The ceremony was a family affair. Walker's two sons who are in college, Matt and Alex, served as masters of ceremony. His wife, Tonette, introduced Walker and several other extended family members were there. Walker's father and Baptist minister, Llewellyn Walker, delivered a prayer to close the program.

Thompson says he hopes Walker runs for president

MADISON, Wis.  Former Gov. Tommy Thompson says now is the time for Gov. Scott Walker to run for president, and if he intends to run he needs to get in the race soon.

Thompson said Monday after Walker's inauguration ceremony that he told Walker to be bold and make a difference in his second term. Thompson says Walker smiled and told him he would do that.

Former Wisconsin Gov. Tommy Thompson waves to the crowd during an inauguration ceremony for Gov. Scott Walker.

Thompson ran for president briefly after he left public office in 2007, but dropped out after just four months when a straw poll showed him in sixth place.

Thompson says he should have run for president during his second term as governor in 1992. Thompson says, "I waited too long."

He says the sooner Walker gets in, the better his chances will be.

Wisconsin Assembly members sworn in

MADISON, Wis. The Wisconsin Assembly's 99 members are taking the oath of office for the 2015-17 legislative session.

Wisconsin Supreme Court Justice David Prosser swore in the members en masse on Monday afternoon. The representatives, wearing boutonnieres, then took turns signing the oath of office book. The book has been used on every inauguration day since 1877.

Prosser swore in Republican Rep. Robin Vos individually as Assembly speaker to a standing ovation. Vos served as speaker during the last session as well. He delivered a speech calling on representatives to shrink government by consolidating agencies and curb spending.

Republicans control the chamber 63-36. They control the Senate 18-14 and Scott Walker holds the governor's office, giving the GOP complete control of state government for a third straight session.

Wisconsin Senate welcomes 17 senators, 7 who are new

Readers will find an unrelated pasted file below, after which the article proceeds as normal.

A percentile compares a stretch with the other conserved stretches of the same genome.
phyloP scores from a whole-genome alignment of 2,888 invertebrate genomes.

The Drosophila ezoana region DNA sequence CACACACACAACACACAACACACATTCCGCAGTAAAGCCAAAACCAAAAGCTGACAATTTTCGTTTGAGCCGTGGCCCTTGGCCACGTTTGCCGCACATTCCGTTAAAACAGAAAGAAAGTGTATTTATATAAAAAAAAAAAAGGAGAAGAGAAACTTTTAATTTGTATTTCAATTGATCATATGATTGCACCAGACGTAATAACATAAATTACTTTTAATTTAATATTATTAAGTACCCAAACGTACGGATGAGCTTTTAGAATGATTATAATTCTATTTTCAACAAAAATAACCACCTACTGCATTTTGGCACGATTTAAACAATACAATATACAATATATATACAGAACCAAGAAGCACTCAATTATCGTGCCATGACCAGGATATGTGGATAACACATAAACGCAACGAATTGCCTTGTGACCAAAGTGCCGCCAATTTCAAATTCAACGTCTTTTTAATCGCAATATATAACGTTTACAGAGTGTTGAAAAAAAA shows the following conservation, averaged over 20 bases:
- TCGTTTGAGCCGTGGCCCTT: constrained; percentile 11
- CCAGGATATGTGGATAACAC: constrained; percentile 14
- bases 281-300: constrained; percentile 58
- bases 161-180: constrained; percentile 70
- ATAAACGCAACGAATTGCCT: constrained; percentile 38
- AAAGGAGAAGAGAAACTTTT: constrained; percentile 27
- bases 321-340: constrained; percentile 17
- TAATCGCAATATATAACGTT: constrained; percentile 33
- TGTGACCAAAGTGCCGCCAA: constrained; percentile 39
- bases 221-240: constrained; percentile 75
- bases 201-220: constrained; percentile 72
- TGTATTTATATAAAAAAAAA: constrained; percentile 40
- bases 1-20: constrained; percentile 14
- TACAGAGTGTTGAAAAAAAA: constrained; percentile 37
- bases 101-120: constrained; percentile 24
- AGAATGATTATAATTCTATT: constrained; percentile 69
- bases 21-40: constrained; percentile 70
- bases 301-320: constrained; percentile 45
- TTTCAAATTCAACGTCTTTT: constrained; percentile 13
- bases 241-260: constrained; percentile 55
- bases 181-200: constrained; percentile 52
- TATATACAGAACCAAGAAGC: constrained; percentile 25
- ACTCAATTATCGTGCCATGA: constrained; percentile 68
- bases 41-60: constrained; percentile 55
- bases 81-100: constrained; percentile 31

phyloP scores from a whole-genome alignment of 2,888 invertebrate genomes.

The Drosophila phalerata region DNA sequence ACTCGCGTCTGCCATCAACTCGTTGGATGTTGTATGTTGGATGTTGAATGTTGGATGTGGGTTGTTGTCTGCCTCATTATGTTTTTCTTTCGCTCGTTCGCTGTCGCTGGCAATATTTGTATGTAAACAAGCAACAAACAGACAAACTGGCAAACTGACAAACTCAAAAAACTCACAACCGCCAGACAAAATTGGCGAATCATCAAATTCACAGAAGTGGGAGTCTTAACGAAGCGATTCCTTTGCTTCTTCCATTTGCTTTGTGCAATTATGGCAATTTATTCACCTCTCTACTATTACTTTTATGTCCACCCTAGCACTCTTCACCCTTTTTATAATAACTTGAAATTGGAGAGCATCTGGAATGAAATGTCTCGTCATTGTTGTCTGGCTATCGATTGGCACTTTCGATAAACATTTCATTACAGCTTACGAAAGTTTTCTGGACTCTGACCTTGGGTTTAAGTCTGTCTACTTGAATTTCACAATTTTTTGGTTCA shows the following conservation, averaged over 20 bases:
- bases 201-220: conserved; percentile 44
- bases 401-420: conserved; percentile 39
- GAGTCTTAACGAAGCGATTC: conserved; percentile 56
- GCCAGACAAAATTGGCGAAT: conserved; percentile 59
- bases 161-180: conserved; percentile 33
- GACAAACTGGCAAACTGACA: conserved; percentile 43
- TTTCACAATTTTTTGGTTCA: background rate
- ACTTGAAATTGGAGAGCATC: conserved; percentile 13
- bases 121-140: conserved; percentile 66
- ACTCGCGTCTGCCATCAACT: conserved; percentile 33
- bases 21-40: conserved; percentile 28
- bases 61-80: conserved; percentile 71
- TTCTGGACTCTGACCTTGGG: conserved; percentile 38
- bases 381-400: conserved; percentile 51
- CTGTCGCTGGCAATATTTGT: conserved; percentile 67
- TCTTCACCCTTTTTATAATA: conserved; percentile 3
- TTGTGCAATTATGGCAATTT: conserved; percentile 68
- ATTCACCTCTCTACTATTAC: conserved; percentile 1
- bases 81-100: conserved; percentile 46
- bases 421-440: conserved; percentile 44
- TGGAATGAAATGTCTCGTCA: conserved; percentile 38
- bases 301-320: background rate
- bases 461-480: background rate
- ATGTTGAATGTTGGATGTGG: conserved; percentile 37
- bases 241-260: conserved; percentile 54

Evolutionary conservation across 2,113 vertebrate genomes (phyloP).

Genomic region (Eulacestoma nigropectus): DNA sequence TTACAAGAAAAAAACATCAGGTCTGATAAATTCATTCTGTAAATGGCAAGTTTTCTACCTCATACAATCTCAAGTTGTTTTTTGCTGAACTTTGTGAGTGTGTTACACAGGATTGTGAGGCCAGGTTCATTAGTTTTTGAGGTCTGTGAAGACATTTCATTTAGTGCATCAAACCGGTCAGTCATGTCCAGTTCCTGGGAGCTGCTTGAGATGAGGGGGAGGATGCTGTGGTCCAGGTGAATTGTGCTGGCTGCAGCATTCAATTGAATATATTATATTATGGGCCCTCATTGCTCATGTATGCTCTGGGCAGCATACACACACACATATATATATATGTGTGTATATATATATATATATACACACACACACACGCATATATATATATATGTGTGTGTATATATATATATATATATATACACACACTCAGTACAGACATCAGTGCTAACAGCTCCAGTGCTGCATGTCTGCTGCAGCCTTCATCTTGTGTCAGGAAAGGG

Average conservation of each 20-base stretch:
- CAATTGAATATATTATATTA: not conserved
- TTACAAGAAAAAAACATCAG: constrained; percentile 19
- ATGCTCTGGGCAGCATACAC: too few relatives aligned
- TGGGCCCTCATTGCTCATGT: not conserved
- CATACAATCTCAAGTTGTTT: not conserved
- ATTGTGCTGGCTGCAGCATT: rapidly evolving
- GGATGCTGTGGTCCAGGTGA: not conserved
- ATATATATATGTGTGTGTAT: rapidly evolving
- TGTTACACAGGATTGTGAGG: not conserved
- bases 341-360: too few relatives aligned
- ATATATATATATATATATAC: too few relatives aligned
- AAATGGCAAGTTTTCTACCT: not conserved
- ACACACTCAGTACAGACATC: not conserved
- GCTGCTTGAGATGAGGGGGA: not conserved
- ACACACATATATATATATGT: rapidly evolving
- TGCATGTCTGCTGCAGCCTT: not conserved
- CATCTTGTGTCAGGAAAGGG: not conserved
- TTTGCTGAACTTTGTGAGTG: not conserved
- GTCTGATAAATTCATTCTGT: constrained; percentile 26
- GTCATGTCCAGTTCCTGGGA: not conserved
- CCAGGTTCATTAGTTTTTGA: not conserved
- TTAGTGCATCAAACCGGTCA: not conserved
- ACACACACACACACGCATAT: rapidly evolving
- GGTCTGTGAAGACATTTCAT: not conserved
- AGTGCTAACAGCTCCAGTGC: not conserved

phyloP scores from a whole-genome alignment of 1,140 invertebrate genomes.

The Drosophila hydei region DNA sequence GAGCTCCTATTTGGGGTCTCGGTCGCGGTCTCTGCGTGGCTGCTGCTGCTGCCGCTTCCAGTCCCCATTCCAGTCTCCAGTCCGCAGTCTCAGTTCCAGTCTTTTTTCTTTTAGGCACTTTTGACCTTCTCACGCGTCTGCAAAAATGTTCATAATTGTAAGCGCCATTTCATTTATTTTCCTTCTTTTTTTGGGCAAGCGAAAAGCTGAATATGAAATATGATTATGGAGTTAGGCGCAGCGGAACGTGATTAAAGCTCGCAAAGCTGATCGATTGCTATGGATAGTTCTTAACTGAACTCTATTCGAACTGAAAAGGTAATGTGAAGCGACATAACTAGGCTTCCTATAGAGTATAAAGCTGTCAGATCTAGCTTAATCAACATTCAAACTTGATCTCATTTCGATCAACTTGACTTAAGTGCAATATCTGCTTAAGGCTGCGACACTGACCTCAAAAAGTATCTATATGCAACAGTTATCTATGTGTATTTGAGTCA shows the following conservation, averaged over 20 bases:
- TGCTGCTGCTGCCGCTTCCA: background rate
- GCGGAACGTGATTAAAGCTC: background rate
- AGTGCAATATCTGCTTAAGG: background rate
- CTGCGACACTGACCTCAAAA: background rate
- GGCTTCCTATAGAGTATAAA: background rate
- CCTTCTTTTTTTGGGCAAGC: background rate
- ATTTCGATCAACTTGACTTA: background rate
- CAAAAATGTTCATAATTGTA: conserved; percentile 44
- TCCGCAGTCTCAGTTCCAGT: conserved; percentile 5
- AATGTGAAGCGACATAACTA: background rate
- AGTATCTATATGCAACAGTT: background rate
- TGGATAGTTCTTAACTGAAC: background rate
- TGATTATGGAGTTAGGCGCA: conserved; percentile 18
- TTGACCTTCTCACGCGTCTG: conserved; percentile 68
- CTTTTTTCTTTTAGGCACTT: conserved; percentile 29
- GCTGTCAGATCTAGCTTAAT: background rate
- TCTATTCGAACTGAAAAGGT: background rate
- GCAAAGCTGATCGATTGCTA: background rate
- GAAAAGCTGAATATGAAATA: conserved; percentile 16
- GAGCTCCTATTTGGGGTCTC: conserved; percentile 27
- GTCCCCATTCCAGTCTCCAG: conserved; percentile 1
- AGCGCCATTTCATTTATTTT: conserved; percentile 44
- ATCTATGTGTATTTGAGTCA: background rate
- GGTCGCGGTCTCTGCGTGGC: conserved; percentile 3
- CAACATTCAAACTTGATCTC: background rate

MADISON, Wis. Seventeen Wisconsin state senators have taken the oath of office for a four-year term.

The senators, including seven who are new to the Senate, were sworn into office Monday by Wisconsin Supreme Court Justice Annette Ziegler. A similar ceremony was held in the Assembly. Gov. Scott Walker and constitutional officers were sworn in earlier Monday.

Republicans hold an 18-14 majority in the Senate with one vacant seat in a Republican district. There are seven new senators this session. Five of them are Republicans and two are Democrats.

Sen. Mary Lazich is beginning her term as president of the Senate, marking the first time that a woman has held the position presiding over the daily session.

Sen. Scott Fitzgerald returns as Republican majority leader. Sen. Jennifer Shilling is the Democratic leader.

Wisconsin Democratic leader expects scripted governor

MADISON Wisconsin Senate Minority Leader Jennifer Shilling says she expects Republican Gov. Scott Walker will play things very cautiously in his second term.

Shilling, a La Crosse Democrat, told reporters during a news conference ahead of Walker's second-term inauguration Monday that the last four years with Walker at the helm and Republicans in complete control of the Legislature were difficult.

She says Walker knows the eyes of the nation are on him as he mulls a presidential bid. She expects him to be quote "very careful, very scripted, very disciplined" about his agenda.

Before the news conference began a television cameraman asked Shilling to move a roll of paper towels on the table in front of her. Shilling joked she might need them to mop up Republican messes.

Republican Schimel sworn in as Wisconsin attorney general

MADISON Republican Brad Schimel says he is putting drug smugglers and dealers on notice that they are "public enemy No. 1" as he begins his tenure as Wisconsin attorney general.

Schimel was sworn in as attorney general on Monday. Schimel won election in November, taking over for fellow Republican J.B. Van Hollen who decided not to seek a third term.

Schimel, the former Waukesha County district attorney, says he spent the past 25 years as a prosecutor fighting crimes and the toughest challenge he's encountered is heroin and prescription drug abuse.

Schimel also says he is making a "solemn promise" to put aside politics in his role as attorney general leading the state Department of Justice.


Associated Press